Includes, beginning Sept. 15, 1954 (and on the 15th of each month, Sept.-May) a special section: School library journal, ISSN 0000-0035, (called Junior libraries, 1954-May 1961). Also issued separately.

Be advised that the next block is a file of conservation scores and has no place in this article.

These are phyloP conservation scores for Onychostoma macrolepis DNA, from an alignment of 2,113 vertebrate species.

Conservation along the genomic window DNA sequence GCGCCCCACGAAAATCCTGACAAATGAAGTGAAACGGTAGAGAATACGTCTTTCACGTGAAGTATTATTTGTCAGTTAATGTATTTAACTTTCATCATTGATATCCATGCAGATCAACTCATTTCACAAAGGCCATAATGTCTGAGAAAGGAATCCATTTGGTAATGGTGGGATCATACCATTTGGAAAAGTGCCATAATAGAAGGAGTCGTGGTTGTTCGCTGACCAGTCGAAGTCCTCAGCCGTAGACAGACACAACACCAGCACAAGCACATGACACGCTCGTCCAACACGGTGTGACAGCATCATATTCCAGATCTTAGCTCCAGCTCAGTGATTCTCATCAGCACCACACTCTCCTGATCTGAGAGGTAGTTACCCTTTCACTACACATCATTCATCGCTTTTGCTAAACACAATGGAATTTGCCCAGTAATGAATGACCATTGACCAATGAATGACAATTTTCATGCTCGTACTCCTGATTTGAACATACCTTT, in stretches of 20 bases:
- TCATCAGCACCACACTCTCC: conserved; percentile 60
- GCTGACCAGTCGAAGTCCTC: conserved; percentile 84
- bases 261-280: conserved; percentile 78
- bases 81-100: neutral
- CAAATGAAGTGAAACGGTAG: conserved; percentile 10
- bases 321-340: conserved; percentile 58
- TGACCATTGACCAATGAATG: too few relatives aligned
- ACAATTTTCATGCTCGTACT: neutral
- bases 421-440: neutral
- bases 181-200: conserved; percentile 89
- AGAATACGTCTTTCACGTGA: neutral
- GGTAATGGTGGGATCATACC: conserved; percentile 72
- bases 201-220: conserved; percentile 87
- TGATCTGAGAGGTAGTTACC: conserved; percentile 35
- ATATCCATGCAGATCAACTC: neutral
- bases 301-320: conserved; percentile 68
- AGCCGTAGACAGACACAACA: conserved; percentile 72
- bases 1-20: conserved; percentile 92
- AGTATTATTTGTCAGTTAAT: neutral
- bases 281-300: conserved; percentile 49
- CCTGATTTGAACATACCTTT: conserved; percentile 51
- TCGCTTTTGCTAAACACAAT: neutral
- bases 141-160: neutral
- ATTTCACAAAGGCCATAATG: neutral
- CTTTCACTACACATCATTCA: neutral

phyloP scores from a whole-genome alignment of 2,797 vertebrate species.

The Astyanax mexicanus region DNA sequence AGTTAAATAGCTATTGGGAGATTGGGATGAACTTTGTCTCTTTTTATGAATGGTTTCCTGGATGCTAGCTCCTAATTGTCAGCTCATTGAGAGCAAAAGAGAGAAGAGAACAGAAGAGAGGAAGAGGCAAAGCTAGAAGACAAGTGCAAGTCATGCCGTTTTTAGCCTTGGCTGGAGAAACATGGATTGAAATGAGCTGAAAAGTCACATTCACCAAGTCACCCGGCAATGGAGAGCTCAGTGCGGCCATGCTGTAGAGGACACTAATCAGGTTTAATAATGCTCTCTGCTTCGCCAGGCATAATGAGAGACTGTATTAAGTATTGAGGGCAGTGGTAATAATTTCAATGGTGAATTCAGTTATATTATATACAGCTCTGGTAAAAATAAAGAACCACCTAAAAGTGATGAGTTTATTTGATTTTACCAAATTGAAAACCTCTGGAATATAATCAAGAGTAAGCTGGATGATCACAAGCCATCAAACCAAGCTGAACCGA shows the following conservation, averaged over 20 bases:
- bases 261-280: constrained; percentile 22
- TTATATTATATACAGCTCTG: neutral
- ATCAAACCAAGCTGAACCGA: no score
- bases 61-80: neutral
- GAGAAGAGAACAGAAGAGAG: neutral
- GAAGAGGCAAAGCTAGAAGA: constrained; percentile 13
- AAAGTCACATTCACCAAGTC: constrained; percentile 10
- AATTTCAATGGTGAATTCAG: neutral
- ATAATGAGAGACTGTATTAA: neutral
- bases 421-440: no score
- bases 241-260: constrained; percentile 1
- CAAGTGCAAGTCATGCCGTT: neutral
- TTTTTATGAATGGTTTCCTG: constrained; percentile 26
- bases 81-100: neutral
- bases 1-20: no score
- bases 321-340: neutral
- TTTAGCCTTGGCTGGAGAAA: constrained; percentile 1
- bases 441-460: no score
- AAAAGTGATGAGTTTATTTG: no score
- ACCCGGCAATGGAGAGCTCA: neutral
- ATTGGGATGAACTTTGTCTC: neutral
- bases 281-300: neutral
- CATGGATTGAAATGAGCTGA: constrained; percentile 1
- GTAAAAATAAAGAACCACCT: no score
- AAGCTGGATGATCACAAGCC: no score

Let us, above all, tell you of our concern with repect to the present development of the technical world and the consequences of this for teaching. The Christian faith surely has nothing to fear from science, or from the techniques derived from it; on the contrary, it teaches us that scientific advances are a glorification of God, who said: 'Fill the earth, and subdue it.' The spirit of these words of Pope John XXIII abounds in this collection of addresses of his predecessor on the relationship of Catholic teaching to technological problems of the twentieth century. The thirty-four addresses contained here stand as eloquent testimony to the fact that the Church is concerned but not frightened, anxious but not bowed by the recent whirlwind progress of man in his quest to control the things of nature and the materials of production. That these addresses range over such widely divergent fields as agriculture, physics, meat-packing, and astronautics, shows that the interest of the Church is as catholic as that of technology itself. There is no larger issue today than the obviously mixed blessing of advancing technology. Here are the sobering, calm, considered judgments and advice of Pope Pius XII who as man of his times has been rightly called the "Pope of Technology". The scholar, no matter what his faith, will find here light and wisdom. The engineer and technologist will be challenged to consider the condequences as well as the "progress" of his attempt to advance his particular science. All readers will profit from taking the time to hear this voice speaking from within but above the problems and confusions of our own day.